November 10, 2009
Council locked and loaded -- literally
BY ROCHELLE RILEY
FREE PRESS COLUMNIST
Come January, a majority of the Detroit City Council will be packing.
When seven of nine newly elected or re-elected council members held their first joint conversation with the news media, they talked budget cuts and efficiency. But three also revealed that they have concealed-weapons permits and carry guns. A fourth confirmed later that he does, too.
And the Rev. Andre Spivey, pastor of St. Paul AME, said he plans to get his CCW permit before Thanksgiving.
"My members have been telling me for years to get one, before I even ran for council," he said. "It's not an indictment upon the citizens of Detroit but just for my own personal assurances. I was concerned that the city of Detroit not turn into the wild, wild West, but I've talked with several incumbents, and the office presents some challenges. I don't feel I have to use it, but I'll feel more comfortable having it."
The disclosures that Gary Brown, Kwame Kenyatta, Charles Pugh and James Tate are usually armed (Pugh was wearing his gun in the WWJ studios for last Thursday's conversation) arose as members answered questions about whether to save the city money by giving up council security details.
Personal police protection
The Free Press reported in February that, despite the city's $300-million budget deficit, the council has a full-time, nine-officer police unit. Eleven cities surveyed by the Free Press with populations and government bodies about the size of Detroit's limit security for their members mostly to council meetings. None have a designated unit.
Former council President Monica Conyers' security team traveled with her on business trips to San Francisco, Atlanta and Orlando because the council president gets security service from the time he or she leaves home until they return at night.
Council members also can request individual security when they feel threatened.
Pugh said he has received death threats, and Kenyatta said that members sometimes must ward off irate citizens. Tate, who like Brown is a former police officer, said that as the spokesman for the department, he used to be mistaken for a homicide detective.
"If good-hearted people can confuse me with an officer, then people with ulterior motives would mistake me for one as well," he said. (He has had his permit for two years.).
Council members Brenda Jones and JoAnn Watson said they have neither permits nor guns. Watson, who with member Ken Cockrel Jr., didn't attend the conversation, said later that her "preference of protection is spiritual."
Cockrel said personal security is a private issue.
"That's just one of those damned if you do, damned if you don't questions," he said.
Like Pugh, Cockrel said he has received death threats, though most came last year "from people who saw me as out to get the mayor."
No laughing matter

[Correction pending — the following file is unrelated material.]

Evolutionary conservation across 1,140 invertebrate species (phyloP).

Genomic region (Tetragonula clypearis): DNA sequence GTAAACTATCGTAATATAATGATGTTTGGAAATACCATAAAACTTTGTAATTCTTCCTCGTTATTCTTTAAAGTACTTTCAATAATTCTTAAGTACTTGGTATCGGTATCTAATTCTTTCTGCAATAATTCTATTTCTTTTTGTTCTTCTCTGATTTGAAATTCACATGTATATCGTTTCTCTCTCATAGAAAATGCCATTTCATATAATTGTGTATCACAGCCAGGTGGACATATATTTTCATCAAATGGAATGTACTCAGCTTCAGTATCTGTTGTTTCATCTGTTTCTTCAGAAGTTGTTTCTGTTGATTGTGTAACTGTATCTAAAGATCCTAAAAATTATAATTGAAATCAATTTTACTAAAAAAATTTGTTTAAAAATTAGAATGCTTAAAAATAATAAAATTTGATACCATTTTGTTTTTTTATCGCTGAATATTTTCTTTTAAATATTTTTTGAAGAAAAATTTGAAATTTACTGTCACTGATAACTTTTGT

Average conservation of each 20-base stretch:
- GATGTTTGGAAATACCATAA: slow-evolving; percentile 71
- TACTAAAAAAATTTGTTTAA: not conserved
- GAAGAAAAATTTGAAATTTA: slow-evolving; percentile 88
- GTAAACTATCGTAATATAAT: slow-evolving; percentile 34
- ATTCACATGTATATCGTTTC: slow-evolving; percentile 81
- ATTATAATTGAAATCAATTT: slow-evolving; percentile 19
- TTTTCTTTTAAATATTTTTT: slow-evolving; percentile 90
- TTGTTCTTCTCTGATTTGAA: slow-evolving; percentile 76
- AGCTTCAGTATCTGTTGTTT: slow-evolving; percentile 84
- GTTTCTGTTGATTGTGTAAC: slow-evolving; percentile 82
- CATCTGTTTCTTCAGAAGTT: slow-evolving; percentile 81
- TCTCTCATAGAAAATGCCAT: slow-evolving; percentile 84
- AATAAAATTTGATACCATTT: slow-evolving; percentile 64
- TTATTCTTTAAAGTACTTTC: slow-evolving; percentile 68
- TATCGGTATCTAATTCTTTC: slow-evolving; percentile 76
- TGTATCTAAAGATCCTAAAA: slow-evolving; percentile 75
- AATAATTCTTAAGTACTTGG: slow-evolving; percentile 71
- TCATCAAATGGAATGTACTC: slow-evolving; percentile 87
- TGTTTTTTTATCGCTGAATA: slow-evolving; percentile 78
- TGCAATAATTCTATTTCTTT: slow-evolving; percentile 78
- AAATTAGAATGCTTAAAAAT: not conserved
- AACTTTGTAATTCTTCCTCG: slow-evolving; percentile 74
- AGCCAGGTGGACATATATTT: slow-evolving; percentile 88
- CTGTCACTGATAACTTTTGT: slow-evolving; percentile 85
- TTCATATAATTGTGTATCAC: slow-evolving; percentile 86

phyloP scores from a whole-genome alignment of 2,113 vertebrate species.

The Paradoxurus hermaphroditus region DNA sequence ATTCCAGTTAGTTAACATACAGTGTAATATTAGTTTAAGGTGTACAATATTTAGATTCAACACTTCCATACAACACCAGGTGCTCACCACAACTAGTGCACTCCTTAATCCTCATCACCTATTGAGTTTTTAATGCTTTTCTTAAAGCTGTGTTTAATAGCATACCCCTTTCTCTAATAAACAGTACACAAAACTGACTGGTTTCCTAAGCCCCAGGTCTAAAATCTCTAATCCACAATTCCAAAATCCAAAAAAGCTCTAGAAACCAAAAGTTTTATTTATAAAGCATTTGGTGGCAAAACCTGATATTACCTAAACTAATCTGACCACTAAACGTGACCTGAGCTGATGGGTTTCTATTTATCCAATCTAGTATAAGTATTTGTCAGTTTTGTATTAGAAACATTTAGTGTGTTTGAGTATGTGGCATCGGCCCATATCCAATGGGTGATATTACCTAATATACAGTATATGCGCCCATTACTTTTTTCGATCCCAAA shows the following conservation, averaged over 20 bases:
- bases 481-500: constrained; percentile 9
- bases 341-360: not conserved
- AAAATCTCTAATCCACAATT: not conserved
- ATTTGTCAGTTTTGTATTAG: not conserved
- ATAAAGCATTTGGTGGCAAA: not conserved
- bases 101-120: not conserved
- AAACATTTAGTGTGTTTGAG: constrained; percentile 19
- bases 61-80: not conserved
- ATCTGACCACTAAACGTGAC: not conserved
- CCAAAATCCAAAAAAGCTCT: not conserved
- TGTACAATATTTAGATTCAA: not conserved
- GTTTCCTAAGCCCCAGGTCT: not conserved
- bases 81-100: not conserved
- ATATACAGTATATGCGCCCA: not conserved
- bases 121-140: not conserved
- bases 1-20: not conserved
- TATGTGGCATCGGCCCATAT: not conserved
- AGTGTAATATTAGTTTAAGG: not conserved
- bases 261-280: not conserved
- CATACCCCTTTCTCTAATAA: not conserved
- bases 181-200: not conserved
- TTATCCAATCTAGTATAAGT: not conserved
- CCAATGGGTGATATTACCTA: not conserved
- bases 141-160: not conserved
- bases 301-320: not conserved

The disclosures elicited some nervous laughter in the WWJ studio in Southfield last Thursday. But newly elected Saunteel Jenkins was not laughing about the gun issue at the session sponsored by WWJ and the Detroit Chapter of the National Association of Black Journalists.
Jenkins, whose 14-year-old brother was a victim of gun violence, said carrying guns sends the wrong message.
"When I say I'm anti-violence I mean it," she said the next day. "It's an indication of the failure of leadership in this city when people think that the only way to protect themselves is to strap on a gun. That's exactly where we don't want to be in this city, taking the law into our own hands. It made me kind of sad.
"I wished I had spoken up" at the studio "and said, 'This is no joking matter.' ... We don't want this to be what we become."
It is quite the conundrum: To carry or not to carry in a city where gun violence is as prevalent as Temptations music, so mundane that children are used to it.
"I know firsthand the impact of gun violence," Jenkins said. Guns are "why we have a greater level of violence than any other industrial country because we have more guns on the street. You can't do a drive-by stabbing. Seven kids at a bus stop wouldn't get stabbed. Part of the solution to Detroit's problems is getting guns off the street."
But Spivey said the matter may be a practical one.
"I'll be coming home later more often," said the minister, who added that his wife will be trained with him in firearm use and safety. "I hope no one will be out to hurt me or any councilperson. But we're in a different age."
So a new council that has appeared determined to get along and to agree on most issues may have one that divides them: whether to leave their guns at the door.
Thoughts? Rochelle would like to hear from you on this issue. Please send your comments directly to her e-mail below. Contact ROCHELLE RILEY: firstname.lastname@example.org
Free Press staff writer M.L. Elrick contributed to this column.